This means that any attempt to use the database to determine whether (for example) pidgins and creoles are more or less liable to borrow elements is bound not to yield usable results if one follows the database as to what languages are pidgins and creoles. CAVEAT LECTOR indeed…

  5. John E,
    Avar is what the Russians et al. call them, their own name for themselves is магӀарулал (гӀ being the voiced pharyngeal fricative as in Arabic ʕayn) = “highlanders”. According to Alekseev & Ataev 1997, the ethnonym ‘Avar’ is commonly believed to be derived from a word “found in many Eastern languages” meaning ‘those who roam, nomads.’
    Come on, guys: one name, one thing! Confucius already told you!
    No fair! He could just invent a new character for any homonym he wanted…

  6. I noted that some contributors seem to be using the data to push their own personal theories. Japanese is a particularly egregious example, with several claims of Proto-Malayo-Polynesian sources. This is not only flawed in that only vanishingly few historical linguists accept such a possibility, but also since PMP was *south* of Taiwan we’d instead expect the poorly documented northern Formosan languages to be interacting with the Japonic languages. (I am relieved there are no Altaic entries.)
    There are other things in the Japanese data that are very suspicious too, like sutōbu supposedly borrowed from Old High German, and karendā from Latin! (BTW, sutōbu doesn’t mean “stove”, it means “portable heater”, so the gloss is wrong too.) I strongly question how words like būmeran “boomerang” or opossamu “opossum” could seriously be considered as borrowings from Dharuk and Powhatan, respectively. It’s stupidly obvious that they came by way of English, and I doubt that any Japanese speaker has ever met a Powhatan speaker in real life. Attributing borrowings to a “root” language is a perilous road to go down, because it’s easy to end up with nonsense. (How many borrowings are there in English from Nostratic or Dene-Caucasian?) I believe this is a point that Sally Thomason has made many times in the past. The person that proposed these has made some seriously flawed judgements, and is very much at odds with the generally accepted analyses of historical and language contact.
    In sum, it looks suspiciously like data has been accepted without any critical review at all. Until there’s some semblance of anonymous review, I’m going to treat this site as no more reliable or citable than Wikipedia.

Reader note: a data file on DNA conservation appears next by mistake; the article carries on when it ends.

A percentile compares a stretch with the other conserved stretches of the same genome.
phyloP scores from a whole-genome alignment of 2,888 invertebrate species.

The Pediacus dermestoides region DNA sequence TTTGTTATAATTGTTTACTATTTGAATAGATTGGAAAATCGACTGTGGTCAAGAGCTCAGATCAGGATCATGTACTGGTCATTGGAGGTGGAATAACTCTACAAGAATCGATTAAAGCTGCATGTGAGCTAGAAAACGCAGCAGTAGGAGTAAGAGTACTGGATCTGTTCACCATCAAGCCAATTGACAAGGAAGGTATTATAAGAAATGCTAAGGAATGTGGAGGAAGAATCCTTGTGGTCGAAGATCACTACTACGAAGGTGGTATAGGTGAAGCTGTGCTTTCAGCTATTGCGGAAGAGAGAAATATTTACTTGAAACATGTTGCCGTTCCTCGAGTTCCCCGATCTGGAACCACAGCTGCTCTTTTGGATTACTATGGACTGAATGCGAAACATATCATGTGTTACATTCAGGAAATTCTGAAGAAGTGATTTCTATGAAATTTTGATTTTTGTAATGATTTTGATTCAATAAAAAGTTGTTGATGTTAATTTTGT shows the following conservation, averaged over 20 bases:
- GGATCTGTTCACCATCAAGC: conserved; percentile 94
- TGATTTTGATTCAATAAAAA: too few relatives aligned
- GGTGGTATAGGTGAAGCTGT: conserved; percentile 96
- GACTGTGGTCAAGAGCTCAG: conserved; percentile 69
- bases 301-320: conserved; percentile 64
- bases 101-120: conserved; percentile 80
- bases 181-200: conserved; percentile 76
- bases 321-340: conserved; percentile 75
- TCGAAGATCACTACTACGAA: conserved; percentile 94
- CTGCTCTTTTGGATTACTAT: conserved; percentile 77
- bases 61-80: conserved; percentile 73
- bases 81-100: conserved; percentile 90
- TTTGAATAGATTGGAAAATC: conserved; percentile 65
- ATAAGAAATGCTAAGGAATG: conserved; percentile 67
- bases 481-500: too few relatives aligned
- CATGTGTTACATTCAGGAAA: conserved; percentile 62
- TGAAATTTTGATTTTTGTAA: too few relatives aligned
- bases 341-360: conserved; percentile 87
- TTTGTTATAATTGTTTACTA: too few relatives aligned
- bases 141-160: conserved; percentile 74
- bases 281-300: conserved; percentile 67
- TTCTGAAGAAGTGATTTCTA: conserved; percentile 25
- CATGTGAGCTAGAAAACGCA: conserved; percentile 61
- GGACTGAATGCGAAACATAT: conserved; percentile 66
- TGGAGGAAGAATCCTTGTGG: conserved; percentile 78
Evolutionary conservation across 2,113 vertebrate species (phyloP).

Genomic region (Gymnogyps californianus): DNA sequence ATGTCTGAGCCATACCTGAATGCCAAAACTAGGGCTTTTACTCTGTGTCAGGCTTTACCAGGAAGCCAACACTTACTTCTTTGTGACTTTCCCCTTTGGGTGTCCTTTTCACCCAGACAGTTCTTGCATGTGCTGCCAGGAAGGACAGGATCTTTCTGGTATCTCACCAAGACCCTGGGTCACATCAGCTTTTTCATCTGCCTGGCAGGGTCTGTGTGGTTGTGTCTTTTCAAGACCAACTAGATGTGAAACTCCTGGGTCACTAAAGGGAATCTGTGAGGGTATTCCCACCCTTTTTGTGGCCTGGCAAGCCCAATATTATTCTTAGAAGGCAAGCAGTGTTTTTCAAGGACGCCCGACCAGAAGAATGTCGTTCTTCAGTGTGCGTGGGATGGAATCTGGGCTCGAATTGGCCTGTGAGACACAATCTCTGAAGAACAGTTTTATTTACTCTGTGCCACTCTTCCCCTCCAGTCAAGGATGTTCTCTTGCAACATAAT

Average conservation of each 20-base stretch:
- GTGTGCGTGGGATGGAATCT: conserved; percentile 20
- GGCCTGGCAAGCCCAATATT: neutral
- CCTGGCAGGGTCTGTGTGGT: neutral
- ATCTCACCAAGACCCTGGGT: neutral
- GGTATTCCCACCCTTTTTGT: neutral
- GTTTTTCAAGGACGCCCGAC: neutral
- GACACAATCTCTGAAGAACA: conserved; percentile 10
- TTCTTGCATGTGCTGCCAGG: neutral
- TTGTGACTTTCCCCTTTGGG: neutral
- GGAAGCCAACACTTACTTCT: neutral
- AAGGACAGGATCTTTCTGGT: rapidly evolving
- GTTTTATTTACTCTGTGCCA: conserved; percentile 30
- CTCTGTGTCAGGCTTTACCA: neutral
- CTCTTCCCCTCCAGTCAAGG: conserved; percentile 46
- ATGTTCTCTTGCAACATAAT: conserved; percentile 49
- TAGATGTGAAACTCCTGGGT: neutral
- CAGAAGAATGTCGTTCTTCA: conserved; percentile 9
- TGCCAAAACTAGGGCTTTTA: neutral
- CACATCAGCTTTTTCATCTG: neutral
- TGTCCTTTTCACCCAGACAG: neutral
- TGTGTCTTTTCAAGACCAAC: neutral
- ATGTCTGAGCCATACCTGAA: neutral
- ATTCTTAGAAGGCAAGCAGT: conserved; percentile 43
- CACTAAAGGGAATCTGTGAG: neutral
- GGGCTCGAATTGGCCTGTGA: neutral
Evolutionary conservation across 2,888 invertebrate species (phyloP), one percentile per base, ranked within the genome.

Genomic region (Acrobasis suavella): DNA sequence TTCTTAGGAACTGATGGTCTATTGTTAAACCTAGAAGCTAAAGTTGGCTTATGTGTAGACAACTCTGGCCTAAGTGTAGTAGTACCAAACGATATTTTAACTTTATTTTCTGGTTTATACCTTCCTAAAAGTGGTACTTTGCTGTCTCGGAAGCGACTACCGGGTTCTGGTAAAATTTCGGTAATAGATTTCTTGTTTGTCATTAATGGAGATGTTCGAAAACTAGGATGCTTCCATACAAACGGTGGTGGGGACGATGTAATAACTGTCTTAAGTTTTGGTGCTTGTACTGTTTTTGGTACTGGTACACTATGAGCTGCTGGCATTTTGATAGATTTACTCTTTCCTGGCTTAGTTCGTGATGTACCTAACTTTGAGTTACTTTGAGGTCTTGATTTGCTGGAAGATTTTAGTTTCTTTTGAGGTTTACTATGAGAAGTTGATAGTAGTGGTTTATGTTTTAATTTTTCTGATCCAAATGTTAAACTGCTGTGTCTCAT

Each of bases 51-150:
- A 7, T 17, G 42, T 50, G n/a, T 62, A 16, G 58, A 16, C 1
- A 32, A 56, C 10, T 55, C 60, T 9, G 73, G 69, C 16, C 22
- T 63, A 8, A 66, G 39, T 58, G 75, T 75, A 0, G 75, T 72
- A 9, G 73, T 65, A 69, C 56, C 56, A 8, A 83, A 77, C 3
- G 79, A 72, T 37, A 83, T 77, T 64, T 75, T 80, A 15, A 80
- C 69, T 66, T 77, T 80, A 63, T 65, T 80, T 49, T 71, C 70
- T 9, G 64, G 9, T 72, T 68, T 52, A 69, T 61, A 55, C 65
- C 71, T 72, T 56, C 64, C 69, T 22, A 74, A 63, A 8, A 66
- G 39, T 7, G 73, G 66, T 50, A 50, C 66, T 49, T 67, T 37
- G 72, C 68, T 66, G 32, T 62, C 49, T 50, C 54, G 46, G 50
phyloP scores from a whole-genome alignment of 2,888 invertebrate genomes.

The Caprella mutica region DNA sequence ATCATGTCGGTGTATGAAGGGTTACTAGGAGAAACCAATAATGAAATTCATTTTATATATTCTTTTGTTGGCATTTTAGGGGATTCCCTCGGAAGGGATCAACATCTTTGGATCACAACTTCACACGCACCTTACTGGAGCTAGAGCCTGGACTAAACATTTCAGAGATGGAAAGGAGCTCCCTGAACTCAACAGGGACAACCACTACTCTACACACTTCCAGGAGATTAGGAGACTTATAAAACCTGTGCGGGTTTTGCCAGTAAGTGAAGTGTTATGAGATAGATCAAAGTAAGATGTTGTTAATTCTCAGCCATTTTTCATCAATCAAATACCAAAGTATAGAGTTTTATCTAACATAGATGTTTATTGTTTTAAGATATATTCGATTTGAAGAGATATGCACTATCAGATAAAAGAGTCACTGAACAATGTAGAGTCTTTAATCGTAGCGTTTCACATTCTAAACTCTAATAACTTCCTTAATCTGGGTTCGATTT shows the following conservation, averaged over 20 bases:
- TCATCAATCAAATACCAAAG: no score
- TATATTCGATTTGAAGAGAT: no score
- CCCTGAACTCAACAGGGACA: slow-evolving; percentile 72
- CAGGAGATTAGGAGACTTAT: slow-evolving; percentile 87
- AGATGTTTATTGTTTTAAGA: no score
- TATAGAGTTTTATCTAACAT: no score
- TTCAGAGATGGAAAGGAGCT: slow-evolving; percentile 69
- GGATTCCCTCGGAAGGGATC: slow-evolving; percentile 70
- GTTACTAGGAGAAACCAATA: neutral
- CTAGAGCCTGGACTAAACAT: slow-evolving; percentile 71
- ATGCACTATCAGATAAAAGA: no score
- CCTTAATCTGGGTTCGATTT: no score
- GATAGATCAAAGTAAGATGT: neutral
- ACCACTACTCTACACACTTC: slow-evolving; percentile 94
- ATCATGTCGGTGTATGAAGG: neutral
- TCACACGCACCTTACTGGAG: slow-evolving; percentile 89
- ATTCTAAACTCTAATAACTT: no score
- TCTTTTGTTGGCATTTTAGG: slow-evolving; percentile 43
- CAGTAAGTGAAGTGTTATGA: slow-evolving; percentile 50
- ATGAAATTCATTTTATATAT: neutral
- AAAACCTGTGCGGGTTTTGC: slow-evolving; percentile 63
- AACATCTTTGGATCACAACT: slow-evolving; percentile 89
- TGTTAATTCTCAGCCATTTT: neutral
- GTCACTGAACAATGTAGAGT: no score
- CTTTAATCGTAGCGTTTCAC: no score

7. While not errors per se, I’ve noticed some inconsistencies in Hungarian sources for Selice Romani. For example, árnyík and onoka are both archaic/non-standard spelling for árnyék (shadow) and unoka (grandchild). Same I believe goes for özved which most speakers of Hungarian would know as özvegy (widow/widower).
    Leaving aside the question of why go so far as Bulgarian or Croatian for praho and nebo when Slovak or Czech would be much more likely source (perhaps there’s data on the history of Selice Romani I am not familiar with), there are a few questionable etymologies. Chief among them mama which the list traces to Hungarian. Surely if it’s not one of those childspeak words that crop up all over the linguistic place, then any Slavic language in contact with SR is a much more likely source.

  8. Etienne, James C.,
    in case you haven’t seen it, Uri Tadmor was kind enough to respond to some of these questions over at LL after a post on the very talk Chris mentioned.

  9. Antonio Cheung says:

    Thanks so much for making this available, but there are also some things that I have noticed:
    1: Cantonese seems to be confused with Mandarin.
    The romanization for that of Vietnamese source words are that of Mandarin
    fall/pour is dou2 倒
    preserved sausage is laap6coeng4 臘腸
    stir-fry is caau2 炒
    Thai: chicken in Cantonese is gai1 雞, horse is maa5 馬
    Hawaiian: baak3 伯
    Swahili: typhoon in Cantonese is toi4fung1 颱風
    2: Japanese borrowings from Chinese
    As a native speaker of Cantonese and a learner of Japanese, I observe that many cases of borrowing would be much clearer if the donor language is considered to be Middle Chinese instead of Mandarin. Since the borrowing took place when Mandarin “isn’t around”, and Cantonese preserves much more of the pronunciation of Middle Chinese than Mandarin (which underwent some major changes/simplification e.g. loss of a lot of coda), and it would be much clearer if Cantonese data is also considered.
    e.g. 2.76 widow: both words exist in Cantonese and the pronunciation are closer too. 未亡人 is mei6mong4jan4. Mandarin might probably be wei4wang2ren2
    Also, doesn’t onyomi refer to the “Chinese reading” – words using onyomi could be evidence for borrowing.
    Go-on (呉音?, “Wu sound”) readings are from the pronunciation during the Southern and Northern Dynasties or Baekje, an ancient state on the Korean Peninsula, during the 5th and 6th centuries. Go may refer to the Wu region (in the vicinity of modern Shanghai), but does not appear to have this meaning in Go-on.
    The following are copy-and-pasted from Wikipedia entry “Kanji”